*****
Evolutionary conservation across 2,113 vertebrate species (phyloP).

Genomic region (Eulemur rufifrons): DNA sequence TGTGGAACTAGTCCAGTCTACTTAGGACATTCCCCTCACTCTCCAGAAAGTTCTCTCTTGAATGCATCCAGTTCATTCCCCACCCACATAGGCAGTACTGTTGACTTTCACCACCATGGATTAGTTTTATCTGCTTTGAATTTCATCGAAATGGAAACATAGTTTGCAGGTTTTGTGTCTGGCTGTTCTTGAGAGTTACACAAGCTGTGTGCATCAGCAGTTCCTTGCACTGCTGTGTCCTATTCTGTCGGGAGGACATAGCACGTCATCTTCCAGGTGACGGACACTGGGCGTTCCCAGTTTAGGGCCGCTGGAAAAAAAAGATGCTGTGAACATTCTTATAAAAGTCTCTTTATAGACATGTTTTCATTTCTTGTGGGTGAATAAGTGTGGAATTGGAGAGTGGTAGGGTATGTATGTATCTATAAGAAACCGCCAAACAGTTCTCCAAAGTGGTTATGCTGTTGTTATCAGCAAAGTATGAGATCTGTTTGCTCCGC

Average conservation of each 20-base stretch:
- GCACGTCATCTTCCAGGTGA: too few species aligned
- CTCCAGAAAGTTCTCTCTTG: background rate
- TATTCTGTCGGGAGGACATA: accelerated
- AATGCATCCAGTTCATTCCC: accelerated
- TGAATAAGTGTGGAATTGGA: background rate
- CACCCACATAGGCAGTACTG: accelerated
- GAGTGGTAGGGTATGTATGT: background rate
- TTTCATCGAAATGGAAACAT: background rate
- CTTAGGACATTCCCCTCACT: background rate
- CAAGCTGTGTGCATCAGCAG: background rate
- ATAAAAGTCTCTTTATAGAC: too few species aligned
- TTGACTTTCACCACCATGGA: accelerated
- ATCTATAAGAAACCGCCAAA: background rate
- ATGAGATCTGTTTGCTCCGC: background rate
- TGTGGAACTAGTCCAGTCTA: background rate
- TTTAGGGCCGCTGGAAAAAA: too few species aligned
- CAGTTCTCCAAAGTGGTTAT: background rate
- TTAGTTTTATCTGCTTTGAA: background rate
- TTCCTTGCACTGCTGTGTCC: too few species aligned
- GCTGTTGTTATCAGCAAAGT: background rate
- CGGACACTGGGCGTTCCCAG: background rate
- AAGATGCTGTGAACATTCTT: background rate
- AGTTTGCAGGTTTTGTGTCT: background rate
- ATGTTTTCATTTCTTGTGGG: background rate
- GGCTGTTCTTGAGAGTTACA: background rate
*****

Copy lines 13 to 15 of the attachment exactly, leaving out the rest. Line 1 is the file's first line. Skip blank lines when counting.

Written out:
- CAAGCTGTGTGCATCAGCAG: background rate
- ATAAAAGTCTCTTTATAGAC: too few species aligned
- TTGACTTTCACCACCATGGA: accelerated